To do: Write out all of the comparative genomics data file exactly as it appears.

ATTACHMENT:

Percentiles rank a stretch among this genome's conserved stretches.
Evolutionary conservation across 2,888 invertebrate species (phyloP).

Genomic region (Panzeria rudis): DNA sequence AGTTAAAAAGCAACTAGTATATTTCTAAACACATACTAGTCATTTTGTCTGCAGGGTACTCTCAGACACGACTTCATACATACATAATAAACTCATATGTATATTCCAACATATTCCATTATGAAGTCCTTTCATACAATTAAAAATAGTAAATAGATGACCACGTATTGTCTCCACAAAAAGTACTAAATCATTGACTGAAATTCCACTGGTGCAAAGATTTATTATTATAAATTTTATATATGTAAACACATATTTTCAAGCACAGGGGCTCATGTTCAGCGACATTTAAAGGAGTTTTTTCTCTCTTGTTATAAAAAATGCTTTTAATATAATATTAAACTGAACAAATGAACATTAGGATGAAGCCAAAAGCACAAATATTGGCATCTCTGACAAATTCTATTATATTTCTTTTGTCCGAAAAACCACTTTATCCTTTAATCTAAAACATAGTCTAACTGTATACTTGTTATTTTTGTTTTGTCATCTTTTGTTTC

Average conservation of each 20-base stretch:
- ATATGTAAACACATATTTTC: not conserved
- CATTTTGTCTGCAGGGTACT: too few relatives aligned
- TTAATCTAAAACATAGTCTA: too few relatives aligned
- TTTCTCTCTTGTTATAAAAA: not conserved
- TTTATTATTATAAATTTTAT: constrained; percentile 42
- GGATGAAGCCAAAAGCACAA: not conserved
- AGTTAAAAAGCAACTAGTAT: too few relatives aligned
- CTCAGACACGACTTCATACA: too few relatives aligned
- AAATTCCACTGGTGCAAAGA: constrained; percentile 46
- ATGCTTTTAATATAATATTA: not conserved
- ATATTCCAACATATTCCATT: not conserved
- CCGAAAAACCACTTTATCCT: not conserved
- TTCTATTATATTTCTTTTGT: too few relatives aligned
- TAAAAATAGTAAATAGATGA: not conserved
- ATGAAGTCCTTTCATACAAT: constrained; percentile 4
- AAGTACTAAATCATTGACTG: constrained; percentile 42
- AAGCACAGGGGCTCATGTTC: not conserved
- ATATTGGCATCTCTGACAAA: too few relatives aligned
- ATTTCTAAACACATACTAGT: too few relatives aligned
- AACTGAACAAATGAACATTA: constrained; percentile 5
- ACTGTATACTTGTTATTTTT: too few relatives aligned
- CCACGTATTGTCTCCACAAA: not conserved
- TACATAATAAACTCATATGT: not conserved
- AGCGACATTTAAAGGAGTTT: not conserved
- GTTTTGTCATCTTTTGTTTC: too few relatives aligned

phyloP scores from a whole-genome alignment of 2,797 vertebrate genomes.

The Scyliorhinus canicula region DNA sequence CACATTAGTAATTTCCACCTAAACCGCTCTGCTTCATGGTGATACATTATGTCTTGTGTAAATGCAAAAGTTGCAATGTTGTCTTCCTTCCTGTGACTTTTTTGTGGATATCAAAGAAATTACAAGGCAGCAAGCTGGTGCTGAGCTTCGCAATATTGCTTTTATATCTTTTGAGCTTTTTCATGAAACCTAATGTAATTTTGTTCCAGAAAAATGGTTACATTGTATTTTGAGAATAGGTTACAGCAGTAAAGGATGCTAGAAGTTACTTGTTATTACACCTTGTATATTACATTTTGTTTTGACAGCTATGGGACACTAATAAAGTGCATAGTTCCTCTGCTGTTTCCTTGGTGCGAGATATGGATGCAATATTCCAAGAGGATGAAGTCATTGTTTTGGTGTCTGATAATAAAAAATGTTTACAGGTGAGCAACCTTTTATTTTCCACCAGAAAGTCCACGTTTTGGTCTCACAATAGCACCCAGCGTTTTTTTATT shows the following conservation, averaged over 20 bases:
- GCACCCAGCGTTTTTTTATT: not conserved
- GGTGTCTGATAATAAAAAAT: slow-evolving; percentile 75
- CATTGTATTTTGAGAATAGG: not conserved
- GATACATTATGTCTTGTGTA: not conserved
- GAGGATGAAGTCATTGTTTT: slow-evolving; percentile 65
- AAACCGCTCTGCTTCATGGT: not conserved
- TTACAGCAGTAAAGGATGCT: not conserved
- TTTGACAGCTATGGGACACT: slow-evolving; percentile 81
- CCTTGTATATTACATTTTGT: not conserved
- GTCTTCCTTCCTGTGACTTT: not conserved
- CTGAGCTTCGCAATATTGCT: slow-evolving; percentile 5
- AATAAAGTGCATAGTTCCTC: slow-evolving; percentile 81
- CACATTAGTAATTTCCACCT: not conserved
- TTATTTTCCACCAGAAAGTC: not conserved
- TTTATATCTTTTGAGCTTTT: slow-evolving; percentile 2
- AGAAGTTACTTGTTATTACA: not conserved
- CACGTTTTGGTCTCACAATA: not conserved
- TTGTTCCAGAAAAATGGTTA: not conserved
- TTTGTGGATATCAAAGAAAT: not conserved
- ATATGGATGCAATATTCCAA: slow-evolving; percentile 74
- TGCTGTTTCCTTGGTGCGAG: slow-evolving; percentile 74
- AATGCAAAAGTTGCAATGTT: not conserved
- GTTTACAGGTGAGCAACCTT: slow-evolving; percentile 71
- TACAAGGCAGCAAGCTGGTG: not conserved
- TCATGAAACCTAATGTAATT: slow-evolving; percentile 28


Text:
Percentiles rank a stretch among this genome's conserved stretches.
Evolutionary conservation across 2,888 invertebrate species (phyloP).

Genomic region (Panzeria rudis): DNA sequence AGTTAAAAAGCAACTAGTATATTTCTAAACACATACTAGTCATTTTGTCTGCAGGGTACTCTCAGACACGACTTCATACATACATAATAAACTCATATGTATATTCCAACATATTCCATTATGAAGTCCTTTCATACAATTAAAAATAGTAAATAGATGACCACGTATTGTCTCCACAAAAAGTACTAAATCATTGACTGAAATTCCACTGGTGCAAAGATTTATTATTATAAATTTTATATATGTAAACACATATTTTCAAGCACAGGGGCTCATGTTCAGCGACATTTAAAGGAGTTTTTTCTCTCTTGTTATAAAAAATGCTTTTAATATAATATTAAACTGAACAAATGAACATTAGGATGAAGCCAAAAGCACAAATATTGGCATCTCTGACAAATTCTATTATATTTCTTTTGTCCGAAAAACCACTTTATCCTTTAATCTAAAACATAGTCTAACTGTATACTTGTTATTTTTGTTTTGTCATCTTTTGTTTC

Average conservation of each 20-base stretch:
- ATATGTAAACACATATTTTC: not conserved
- CATTTTGTCTGCAGGGTACT: too few relatives aligned
- TTAATCTAAAACATAGTCTA: too few relatives aligned
- TTTCTCTCTTGTTATAAAAA: not conserved
- TTTATTATTATAAATTTTAT: constrained; percentile 42
- GGATGAAGCCAAAAGCACAA: not conserved
- AGTTAAAAAGCAACTAGTAT: too few relatives aligned
- CTCAGACACGACTTCATACA: too few relatives aligned
- AAATTCCACTGGTGCAAAGA: constrained; percentile 46
- ATGCTTTTAATATAATATTA: not conserved
- ATATTCCAACATATTCCATT: not conserved
- CCGAAAAACCACTTTATCCT: not conserved
- TTCTATTATATTTCTTTTGT: too few relatives aligned
- TAAAAATAGTAAATAGATGA: not conserved
- ATGAAGTCCTTTCATACAAT: constrained; percentile 4
- AAGTACTAAATCATTGACTG: constrained; percentile 42
- AAGCACAGGGGCTCATGTTC: not conserved
- ATATTGGCATCTCTGACAAA: too few relatives aligned
- ATTTCTAAACACATACTAGT: too few relatives aligned
- AACTGAACAAATGAACATTA: constrained; percentile 5
- ACTGTATACTTGTTATTTTT: too few relatives aligned
- CCACGTATTGTCTCCACAAA: not conserved
- TACATAATAAACTCATATGT: not conserved
- AGCGACATTTAAAGGAGTTT: not conserved
- GTTTTGTCATCTTTTGTTTC: too few relatives aligned

phyloP scores from a whole-genome alignment of 2,797 vertebrate genomes.

The Scyliorhinus canicula region DNA sequence CACATTAGTAATTTCCACCTAAACCGCTCTGCTTCATGGTGATACATTATGTCTTGTGTAAATGCAAAAGTTGCAATGTTGTCTTCCTTCCTGTGACTTTTTTGTGGATATCAAAGAAATTACAAGGCAGCAAGCTGGTGCTGAGCTTCGCAATATTGCTTTTATATCTTTTGAGCTTTTTCATGAAACCTAATGTAATTTTGTTCCAGAAAAATGGTTACATTGTATTTTGAGAATAGGTTACAGCAGTAAAGGATGCTAGAAGTTACTTGTTATTACACCTTGTATATTACATTTTGTTTTGACAGCTATGGGACACTAATAAAGTGCATAGTTCCTCTGCTGTTTCCTTGGTGCGAGATATGGATGCAATATTCCAAGAGGATGAAGTCATTGTTTTGGTGTCTGATAATAAAAAATGTTTACAGGTGAGCAACCTTTTATTTTCCACCAGAAAGTCCACGTTTTGGTCTCACAATAGCACCCAGCGTTTTTTTATT shows the following conservation, averaged over 20 bases:
- GCACCCAGCGTTTTTTTATT: not conserved
- GGTGTCTGATAATAAAAAAT: slow-evolving; percentile 75
- CATTGTATTTTGAGAATAGG: not conserved
- GATACATTATGTCTTGTGTA: not conserved
- GAGGATGAAGTCATTGTTTT: slow-evolving; percentile 65
- AAACCGCTCTGCTTCATGGT: not conserved
- TTACAGCAGTAAAGGATGCT: not conserved
- TTTGACAGCTATGGGACACT: slow-evolving; percentile 81
- CCTTGTATATTACATTTTGT: not conserved
- GTCTTCCTTCCTGTGACTTT: not conserved
- CTGAGCTTCGCAATATTGCT: slow-evolving; percentile 5
- AATAAAGTGCATAGTTCCTC: slow-evolving; percentile 81
- CACATTAGTAATTTCCACCT: not conserved
- TTATTTTCCACCAGAAAGTC: not conserved
- TTTATATCTTTTGAGCTTTT: slow-evolving; percentile 2
- AGAAGTTACTTGTTATTACA: not conserved
- CACGTTTTGGTCTCACAATA: not conserved
- TTGTTCCAGAAAAATGGTTA: not conserved
- TTTGTGGATATCAAAGAAAT: not conserved
- ATATGGATGCAATATTCCAA: slow-evolving; percentile 74
- TGCTGTTTCCTTGGTGCGAG: slow-evolving; percentile 74
- AATGCAAAAGTTGCAATGTT: not conserved
- GTTTACAGGTGAGCAACCTT: slow-evolving; percentile 71
- TACAAGGCAGCAAGCTGGTG: not conserved
- TCATGAAACCTAATGTAATT: slow-evolving; percentile 28